Programs

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Our goal is help new refugee families settle in and become members of our community. To achieve this, Open Doors offers the following programs.

Emergency Funding Program

Early this last April we estimated that over 50% of the former-refugee population lost their job in the pandemic. In response to the economic devastation, Open Doors created an Emergency Funding program and allocated $10,000 (about half our assets at the time) towards relief funding. Initially, we contacted the 85 families whom we know and offered relief funding if they 1) had been here less than five years, 2) had an adult in the home who had lost a job because of COVID, and 3) they needed and wanted our help. 55 families (65%) responded, and we were able to give each of them $200. Please see the thank you notes we received in the blog section of this website.

In the meantime, the response and financial support from the community has been strong. In May over 30 people donated more than $6,000, and then we took in over $4,000 in the Walk Your Talk fundraiser. Financially we’re back to where we were two months ago, so now we are launching the second phase of Emergency Funding.

This time we’re taking a more targeted approach to try to get a larger check to a smaller number of the most hard-hit families. We are partnering with Jewish Social Services and we’ll rely on their staff to figure out what the family needs and has, and to ensure that the families are enrolled in the various federal, state and local programs currently available to them. Then, depending on the needs of the family, we’ll cost-share with JSS to address those needs. We expect to roll out this second phase in early July when we finalize remaining details.

If you would like to support our new neighbors and help them endure this catastrophe, you can make a contribution to Open Doors here. Thank you so much for your generosity and support.

Connecting Neighbors Program

Connecting Neighbors is a 6-month-long volunteering program that pairs a companion or small group of companions (welcomers) with a refugee or refugee family (newcomer) to form a Connecting Neighbors Group. The Connecting Neighbors program strives to facilitate meaningful cultural exchange between its volunteers and refugee community members. The idea of Connecting Neighbors is based on reciprocity: Each individual has something to give and something to gain.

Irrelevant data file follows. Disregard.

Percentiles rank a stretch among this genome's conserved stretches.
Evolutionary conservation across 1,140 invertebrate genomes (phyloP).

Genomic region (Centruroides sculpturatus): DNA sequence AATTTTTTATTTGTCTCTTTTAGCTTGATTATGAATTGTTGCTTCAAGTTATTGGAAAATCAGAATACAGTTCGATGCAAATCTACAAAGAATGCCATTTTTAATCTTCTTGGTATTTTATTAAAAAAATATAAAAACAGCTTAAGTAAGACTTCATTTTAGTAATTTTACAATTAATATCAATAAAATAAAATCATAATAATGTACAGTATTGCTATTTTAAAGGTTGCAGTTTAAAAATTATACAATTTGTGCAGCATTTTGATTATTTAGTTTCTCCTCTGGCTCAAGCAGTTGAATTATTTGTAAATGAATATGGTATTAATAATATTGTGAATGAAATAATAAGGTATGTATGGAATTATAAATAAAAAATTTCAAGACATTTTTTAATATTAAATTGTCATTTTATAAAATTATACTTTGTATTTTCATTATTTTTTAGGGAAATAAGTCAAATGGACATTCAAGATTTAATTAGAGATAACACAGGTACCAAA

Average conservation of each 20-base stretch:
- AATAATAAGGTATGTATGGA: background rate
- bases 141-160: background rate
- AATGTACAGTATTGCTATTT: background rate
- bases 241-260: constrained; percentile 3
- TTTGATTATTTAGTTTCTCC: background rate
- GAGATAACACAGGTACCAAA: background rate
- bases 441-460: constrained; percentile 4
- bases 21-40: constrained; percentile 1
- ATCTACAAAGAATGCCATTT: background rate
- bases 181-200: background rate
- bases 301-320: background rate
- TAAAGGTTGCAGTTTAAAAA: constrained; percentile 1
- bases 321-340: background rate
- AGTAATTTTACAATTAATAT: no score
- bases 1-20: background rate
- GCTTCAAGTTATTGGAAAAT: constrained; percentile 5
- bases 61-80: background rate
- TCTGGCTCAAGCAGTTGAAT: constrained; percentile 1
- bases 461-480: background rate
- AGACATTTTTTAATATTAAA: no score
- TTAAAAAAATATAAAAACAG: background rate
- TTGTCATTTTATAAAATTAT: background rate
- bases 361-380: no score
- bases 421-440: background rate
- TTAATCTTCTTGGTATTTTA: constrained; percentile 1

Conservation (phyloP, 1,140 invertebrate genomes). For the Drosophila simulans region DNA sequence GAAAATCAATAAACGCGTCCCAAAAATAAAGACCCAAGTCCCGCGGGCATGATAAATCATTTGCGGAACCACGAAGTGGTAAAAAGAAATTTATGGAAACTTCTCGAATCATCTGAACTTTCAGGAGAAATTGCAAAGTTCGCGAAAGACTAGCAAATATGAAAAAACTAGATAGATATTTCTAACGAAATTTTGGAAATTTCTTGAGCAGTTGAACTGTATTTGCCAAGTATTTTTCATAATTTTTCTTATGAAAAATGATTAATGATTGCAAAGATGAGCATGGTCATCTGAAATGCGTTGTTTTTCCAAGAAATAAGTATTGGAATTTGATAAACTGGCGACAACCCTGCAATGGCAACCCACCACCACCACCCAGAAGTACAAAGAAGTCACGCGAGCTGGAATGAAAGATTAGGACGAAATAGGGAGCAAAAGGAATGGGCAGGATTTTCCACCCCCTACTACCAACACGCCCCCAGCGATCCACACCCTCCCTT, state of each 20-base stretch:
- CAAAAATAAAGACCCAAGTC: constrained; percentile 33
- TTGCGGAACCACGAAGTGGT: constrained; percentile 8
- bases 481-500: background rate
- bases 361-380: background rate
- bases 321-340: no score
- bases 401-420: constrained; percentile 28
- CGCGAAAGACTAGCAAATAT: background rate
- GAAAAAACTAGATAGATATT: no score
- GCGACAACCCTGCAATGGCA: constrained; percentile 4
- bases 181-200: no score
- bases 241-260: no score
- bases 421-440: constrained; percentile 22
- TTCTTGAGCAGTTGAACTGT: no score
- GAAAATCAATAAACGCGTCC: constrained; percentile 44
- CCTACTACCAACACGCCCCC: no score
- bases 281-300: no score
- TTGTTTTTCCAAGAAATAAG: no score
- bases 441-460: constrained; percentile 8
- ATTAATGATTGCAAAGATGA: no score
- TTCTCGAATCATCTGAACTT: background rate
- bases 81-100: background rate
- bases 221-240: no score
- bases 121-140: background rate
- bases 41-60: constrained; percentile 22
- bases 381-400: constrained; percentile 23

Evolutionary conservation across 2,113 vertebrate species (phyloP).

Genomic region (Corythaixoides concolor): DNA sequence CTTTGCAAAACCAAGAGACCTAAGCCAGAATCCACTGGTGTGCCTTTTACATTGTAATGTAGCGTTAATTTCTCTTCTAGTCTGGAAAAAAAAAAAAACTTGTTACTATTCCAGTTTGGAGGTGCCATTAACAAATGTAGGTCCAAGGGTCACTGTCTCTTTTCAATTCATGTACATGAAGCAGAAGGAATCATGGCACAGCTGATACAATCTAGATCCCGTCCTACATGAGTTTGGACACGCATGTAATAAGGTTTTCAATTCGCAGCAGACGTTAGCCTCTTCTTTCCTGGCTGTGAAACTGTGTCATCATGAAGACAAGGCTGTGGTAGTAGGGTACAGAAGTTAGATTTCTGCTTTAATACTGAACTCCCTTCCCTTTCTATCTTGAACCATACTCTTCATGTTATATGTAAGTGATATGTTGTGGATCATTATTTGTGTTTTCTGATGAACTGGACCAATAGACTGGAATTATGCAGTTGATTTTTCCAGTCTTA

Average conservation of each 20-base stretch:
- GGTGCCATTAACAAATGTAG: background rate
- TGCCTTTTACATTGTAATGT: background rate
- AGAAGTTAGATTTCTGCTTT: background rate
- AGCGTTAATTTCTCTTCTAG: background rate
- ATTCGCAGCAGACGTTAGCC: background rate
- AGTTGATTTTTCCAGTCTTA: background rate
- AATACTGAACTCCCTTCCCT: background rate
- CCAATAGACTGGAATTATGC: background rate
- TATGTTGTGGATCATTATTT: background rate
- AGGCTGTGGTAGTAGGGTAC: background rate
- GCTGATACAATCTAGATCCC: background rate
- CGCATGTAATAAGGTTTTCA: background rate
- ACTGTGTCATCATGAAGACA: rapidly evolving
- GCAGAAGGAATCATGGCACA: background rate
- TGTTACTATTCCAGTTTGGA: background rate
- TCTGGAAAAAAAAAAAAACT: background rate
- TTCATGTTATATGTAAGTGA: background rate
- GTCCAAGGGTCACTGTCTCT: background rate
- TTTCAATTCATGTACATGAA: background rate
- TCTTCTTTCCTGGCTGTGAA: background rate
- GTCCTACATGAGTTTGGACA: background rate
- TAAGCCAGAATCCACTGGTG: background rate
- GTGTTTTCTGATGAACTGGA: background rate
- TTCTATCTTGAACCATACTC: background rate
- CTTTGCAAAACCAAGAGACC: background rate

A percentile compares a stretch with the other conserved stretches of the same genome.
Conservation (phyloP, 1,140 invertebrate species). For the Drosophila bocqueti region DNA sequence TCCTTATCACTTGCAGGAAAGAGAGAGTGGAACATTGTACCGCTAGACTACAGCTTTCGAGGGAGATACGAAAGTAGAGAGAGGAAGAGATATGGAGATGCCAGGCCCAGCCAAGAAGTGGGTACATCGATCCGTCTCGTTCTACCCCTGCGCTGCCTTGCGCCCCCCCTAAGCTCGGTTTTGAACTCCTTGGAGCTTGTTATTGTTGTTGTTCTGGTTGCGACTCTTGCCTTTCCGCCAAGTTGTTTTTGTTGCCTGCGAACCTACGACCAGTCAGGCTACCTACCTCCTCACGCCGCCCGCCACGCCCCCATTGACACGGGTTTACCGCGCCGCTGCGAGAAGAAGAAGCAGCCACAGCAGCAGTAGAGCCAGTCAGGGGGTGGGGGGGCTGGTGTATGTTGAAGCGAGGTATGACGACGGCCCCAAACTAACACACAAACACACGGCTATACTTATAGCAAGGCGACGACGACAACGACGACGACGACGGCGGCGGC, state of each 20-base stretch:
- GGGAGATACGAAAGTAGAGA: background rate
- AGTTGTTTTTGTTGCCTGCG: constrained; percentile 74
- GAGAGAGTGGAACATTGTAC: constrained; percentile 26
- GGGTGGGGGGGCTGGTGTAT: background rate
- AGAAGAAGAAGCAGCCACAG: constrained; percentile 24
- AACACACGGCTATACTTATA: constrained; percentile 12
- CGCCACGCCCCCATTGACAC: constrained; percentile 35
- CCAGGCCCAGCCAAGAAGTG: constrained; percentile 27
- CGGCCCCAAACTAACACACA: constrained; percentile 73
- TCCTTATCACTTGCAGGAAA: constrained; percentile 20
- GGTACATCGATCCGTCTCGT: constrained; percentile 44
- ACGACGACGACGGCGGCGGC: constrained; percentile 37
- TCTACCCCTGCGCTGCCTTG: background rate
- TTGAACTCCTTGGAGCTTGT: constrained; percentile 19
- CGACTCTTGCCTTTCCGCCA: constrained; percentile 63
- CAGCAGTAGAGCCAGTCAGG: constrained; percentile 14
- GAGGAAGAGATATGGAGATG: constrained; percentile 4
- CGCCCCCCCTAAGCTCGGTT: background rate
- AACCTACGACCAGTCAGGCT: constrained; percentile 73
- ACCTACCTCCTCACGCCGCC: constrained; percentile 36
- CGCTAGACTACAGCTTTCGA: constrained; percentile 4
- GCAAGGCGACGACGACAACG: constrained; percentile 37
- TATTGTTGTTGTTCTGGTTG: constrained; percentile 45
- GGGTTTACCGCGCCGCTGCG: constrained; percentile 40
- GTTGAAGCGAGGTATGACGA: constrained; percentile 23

First and foremost, self-sufficiency is the goal. This means that refugees should be able to support themselves financially, handle day-to-day tasks with confidence, and make decisions on behalf of themselves and their family based on their unique needs and abilities. Open Doors for Refugees believes that becoming friends is the most valuable way you can serve and allow a refugee to serve you in return.

Connecting Neighbors welcomers play a key role in the successful resettlement of newly arrived refugees in the United States. By providing a warm welcome, genuine friendship, and practical help, Connecting Neighbors ensure that the newcomers become self-sufficient and independent as quickly as possible.

As with anyone who will have contact with refugee families, prospective welcomers first have to have a background check.

A waiting list currently exists for those interested in becoming volunteer welcomers. If you would like to be placed on the waiting list, or if you or someone you know would like to participate in the program as a refugee newcomer, please contact Sam Van Akkeren (samvanakkeren@gmail.com).

Skill-Building Program

One of the goals of Open Doors is to help new arrivals develop new skills to help them become more independent. Hence, we’ve put together a Skill-Building Program to foster and encourage newcomers to learn new skills. This program provides a modicum of cost-sharing to help pay for training.

We fund half the cost of a class or training, up to $500 (our share) in one year or $1,000 over five years. We’ve also used that money to help buy books and equipment.

In the last two years, 29 people have taken advantage of this program. Among women, especially Muslim women who perhaps weren’t able to drive in their home country, it’s most commonly been used to take Driver’s Education classes (“behind the wheel”, where $370 pays for half the cost of seven 1.5-hour driving lessons). Men have most often used the program to help get vocational training, such as to become an electrician or medical translator or truck driver, and a couple of men are in college!

This program has helped a lot of people become more independent, but it’s also expensive. As the number of people we serve has grown and our income has shrunk, we’ve considered whether or not we can continue with this program at these levels. For now, we’re holding our own but it’s tenuous. If this is something you’d like to support, please make a financial donation to us here and ask that the funds be earmarked to support this program. Thank you for your support.